Garrett used disguise to get fake passport

By Edward Gay

David Garrett is confronted by the media at Parliament. Photo / Mark Mitchell
David Garrett is confronted by the media at Parliament. Photo / Mark Mitchell

Act MP David Garrett thought going to a cemetery, copying the details of a dead two-year-old baby and using those details to obtain a fake passport was "a bit of a lark".

According to the police summary of facts, Garrett created a fake Christchurch postal address and also made up a referee's name to obtain the passport.

When Garrett was first approached by police he denied the offence, but admitted it at a later interview.

He told police the reasons he applied for the passport "were delusions of grandeur".

Garrett told police he saw it "as a bit of a lark and frankly doubted that it would work".

He said he never used the passport and destroyed it in 1988, after discussing it with another law student.

In the passport application, which included the dead baby's name, still suppressed by the courts, Garrett included a photograph of himself disguised with glasses and dyed hair.

The application was processed and Garrett received a passport.

Garrett told police that he filed the application after reading the thriller novel The Day of the Jackal, in which the main character gets a passport by using the stolen identity of a dead person.

At a hearing into the offence, a police sergeant produced a letter from the dead boy's mother and sister.

In Judge K. de Ridder's sentencing notes from 2005, the mother and sister spoke of the anguish caused by Garrett's actions.

He said the mother of the boy expressed "deep sorrow and shock" after learning Garrett had stolen the identity of her dead son.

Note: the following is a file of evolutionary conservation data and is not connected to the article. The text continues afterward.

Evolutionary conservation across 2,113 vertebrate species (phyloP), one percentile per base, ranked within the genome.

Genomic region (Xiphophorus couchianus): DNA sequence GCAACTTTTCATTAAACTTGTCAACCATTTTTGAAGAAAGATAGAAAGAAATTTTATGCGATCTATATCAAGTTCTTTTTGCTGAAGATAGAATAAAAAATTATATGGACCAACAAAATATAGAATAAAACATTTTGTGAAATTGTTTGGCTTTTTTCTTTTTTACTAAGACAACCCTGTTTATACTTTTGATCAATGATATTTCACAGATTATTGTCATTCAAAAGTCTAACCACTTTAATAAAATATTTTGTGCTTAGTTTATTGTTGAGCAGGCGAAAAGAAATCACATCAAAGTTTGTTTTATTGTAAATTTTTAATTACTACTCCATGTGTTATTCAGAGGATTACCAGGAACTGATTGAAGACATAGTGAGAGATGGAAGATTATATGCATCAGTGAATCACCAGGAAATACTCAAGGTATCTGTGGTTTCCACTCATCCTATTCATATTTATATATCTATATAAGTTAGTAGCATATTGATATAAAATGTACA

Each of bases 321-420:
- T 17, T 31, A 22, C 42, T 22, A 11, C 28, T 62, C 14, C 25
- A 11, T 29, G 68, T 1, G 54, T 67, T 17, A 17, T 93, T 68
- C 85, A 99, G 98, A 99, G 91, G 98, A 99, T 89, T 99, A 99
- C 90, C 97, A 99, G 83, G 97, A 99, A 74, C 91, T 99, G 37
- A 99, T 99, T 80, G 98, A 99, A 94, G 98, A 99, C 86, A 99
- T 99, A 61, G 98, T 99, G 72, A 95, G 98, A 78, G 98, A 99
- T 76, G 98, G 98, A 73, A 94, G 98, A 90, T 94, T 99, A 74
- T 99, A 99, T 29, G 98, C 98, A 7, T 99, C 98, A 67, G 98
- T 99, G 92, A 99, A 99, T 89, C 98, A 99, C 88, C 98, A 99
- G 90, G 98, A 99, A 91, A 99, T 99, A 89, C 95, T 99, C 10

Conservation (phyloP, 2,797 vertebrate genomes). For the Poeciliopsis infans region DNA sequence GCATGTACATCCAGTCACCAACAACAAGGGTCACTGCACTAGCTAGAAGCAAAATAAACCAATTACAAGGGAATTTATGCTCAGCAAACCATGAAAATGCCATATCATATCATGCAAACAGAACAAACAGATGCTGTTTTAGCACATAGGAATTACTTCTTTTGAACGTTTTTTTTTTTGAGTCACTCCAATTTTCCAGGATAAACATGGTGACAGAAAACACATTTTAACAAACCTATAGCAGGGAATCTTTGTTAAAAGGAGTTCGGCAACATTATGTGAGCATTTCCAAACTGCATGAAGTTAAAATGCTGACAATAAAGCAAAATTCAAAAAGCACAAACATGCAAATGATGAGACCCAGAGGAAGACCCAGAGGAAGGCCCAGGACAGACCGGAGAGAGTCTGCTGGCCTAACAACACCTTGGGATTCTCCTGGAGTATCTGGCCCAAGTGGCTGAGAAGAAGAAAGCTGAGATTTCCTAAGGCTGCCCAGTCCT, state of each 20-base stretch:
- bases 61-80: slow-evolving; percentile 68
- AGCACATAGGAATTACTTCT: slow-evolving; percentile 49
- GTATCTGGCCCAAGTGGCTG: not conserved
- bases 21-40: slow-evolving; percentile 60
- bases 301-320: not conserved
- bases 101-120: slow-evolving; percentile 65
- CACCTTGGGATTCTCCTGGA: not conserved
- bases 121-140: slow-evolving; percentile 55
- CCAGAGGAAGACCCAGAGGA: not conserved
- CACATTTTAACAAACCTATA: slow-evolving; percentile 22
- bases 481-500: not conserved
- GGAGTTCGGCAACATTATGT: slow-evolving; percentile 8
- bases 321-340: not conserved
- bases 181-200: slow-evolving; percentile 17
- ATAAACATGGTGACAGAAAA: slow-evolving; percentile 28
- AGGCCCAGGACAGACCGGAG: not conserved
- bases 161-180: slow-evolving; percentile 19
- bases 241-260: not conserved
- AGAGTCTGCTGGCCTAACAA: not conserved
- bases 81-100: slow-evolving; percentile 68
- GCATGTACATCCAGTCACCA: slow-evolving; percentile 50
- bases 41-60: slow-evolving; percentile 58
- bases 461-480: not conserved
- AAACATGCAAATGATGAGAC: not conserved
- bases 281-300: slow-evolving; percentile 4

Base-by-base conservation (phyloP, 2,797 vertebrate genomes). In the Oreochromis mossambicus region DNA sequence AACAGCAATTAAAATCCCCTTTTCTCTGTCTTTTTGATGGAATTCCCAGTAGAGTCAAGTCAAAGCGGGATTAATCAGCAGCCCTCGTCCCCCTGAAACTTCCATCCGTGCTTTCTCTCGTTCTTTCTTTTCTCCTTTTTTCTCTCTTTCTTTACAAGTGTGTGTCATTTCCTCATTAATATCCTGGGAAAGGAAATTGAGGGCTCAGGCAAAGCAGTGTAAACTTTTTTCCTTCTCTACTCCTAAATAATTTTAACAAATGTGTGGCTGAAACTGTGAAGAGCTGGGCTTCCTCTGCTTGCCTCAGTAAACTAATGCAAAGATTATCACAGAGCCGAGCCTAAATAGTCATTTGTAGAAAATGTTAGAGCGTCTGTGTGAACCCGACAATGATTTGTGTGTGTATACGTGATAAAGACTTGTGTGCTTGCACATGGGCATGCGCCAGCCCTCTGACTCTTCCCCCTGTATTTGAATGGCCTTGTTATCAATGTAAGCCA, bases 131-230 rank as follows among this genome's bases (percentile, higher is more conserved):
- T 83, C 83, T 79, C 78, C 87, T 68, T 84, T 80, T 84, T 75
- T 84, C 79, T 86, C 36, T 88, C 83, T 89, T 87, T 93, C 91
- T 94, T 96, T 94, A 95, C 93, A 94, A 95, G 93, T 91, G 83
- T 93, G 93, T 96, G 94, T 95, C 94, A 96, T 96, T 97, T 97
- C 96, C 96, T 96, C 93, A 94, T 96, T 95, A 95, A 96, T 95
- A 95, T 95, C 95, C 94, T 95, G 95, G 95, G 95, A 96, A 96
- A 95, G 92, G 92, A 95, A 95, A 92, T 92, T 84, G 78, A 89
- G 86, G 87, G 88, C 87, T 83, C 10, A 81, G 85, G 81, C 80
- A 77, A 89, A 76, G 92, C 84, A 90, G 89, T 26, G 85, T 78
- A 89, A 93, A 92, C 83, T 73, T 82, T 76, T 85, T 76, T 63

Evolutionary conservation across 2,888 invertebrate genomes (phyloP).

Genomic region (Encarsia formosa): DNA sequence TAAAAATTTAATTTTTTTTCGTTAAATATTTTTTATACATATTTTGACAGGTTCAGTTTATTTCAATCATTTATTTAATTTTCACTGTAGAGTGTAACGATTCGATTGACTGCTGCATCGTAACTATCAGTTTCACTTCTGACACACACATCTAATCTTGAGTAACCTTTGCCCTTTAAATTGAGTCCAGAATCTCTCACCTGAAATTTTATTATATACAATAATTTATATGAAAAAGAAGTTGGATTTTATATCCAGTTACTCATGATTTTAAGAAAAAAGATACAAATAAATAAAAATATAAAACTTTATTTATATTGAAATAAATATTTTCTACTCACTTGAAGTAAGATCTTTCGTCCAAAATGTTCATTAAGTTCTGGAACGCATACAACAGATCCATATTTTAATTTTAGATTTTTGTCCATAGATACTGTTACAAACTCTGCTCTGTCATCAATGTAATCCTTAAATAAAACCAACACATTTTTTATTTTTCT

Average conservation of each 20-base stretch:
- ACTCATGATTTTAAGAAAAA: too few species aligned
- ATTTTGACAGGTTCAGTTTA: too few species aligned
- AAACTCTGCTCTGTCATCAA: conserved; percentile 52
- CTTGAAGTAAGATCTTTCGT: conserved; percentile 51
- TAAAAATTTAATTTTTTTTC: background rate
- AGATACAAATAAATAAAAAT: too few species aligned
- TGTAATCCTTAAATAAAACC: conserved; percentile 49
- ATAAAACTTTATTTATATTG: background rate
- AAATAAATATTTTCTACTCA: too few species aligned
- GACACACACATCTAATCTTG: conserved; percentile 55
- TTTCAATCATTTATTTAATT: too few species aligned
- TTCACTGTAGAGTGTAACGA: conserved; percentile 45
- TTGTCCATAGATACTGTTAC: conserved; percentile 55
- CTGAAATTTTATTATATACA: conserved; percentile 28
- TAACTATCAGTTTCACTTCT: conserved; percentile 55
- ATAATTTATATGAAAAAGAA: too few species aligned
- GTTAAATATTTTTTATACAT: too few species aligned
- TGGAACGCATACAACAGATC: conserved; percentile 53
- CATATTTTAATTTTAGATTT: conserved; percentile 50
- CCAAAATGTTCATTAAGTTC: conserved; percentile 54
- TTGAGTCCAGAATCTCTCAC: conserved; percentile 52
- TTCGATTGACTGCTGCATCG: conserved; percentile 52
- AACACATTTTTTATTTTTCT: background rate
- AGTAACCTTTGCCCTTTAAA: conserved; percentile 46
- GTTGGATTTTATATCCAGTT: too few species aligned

She described Garrett's actions as "stealing from the grave".

The dead boy's sister was also quoted by Judge de Ridder.

"The deeply cruel, shameful and malicious manner in acquiring such details is akin to literally stealing from the grave and has caused deep distress for the entire family, especially for my elderly mother, to be subjected to further trauma and pain in the memory of her beloved infant son and our darling little brother's name."

Judge de Ridder said it was obvious time had not healed the hurt of the family's loss of their son.

"In cases such as this, where the identification of a deceased person is used, there is a considerable amount of hurt to the family of the deceased, knowing that their son's identity had been abused in this way," the police summary of facts said.

Garrett's lawyer, Gary Gotlieb, told the judge that Garrett had an anxiety disorder and may have lost his legal practising certificate if he was convicted.

He had an anxiety depressive condition and was taking medication at the time of appearing in court.

Garrett asked to keep his identity secret to "maintain his reputation".

Garrett also told the court there was no chance he would appear before it again, and Judge de Ridder agreed.

Garrett was supported by three character references, none of whom are mentioned in the court record. One is believed to be Sensible Sentencing Trust founder Garth McVicar.

Police did not oppose name suppression, nor did they oppose discharge without conviction.

Judge de Ridder noted the premeditation required for Garrett's offence, which included going to the cemetery, copying details of a dead boy, filling in an application form, taking a photograph of himself with dyed hair and glasses and forwarding all the documentation to the Department of Internal Affairs.

The judge noted that 20 years had lapsed since Garrett's offending as "a roughneck".

"Obviously he is a million miles from that now."

The judge said that what saved Garrett from conviction was that he destroyed the passport and did not use it.

He went on to say that convicting Garrett would have a disproportionate effect to the crime committed and that there was no public interest in what Garrett did over 20 years ago.

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